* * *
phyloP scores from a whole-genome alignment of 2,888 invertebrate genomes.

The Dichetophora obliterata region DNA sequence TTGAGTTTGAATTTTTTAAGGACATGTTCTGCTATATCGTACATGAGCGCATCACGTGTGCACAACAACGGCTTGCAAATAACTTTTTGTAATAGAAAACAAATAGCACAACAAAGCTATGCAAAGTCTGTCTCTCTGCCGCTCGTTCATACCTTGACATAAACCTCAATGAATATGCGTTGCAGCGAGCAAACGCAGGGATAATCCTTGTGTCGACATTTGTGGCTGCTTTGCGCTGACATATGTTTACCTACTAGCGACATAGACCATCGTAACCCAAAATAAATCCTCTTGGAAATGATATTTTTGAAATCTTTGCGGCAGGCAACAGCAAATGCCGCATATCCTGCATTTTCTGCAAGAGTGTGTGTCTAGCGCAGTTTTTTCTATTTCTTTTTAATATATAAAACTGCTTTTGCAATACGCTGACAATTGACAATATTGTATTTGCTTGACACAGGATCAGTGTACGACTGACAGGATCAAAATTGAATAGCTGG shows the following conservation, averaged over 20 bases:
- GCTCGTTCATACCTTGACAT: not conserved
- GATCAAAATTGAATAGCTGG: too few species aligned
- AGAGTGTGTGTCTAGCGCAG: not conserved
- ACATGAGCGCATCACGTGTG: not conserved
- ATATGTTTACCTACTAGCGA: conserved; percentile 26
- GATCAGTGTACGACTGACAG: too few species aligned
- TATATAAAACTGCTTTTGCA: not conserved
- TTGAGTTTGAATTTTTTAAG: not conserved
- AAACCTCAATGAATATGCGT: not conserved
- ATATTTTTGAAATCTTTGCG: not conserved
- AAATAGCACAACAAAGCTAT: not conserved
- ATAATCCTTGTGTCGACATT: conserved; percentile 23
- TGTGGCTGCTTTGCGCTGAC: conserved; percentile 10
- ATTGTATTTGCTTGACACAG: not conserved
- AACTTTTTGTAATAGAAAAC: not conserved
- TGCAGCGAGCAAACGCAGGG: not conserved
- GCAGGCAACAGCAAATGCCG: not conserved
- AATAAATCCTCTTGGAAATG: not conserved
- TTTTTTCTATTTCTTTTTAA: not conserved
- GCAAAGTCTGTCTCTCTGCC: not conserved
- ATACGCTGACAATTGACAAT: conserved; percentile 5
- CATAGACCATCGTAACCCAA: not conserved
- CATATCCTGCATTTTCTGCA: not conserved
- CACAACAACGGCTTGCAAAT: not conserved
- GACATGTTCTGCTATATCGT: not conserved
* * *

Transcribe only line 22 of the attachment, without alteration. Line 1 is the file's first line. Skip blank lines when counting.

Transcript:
- GCAAAGTCTGTCTCTCTGCC: not conserved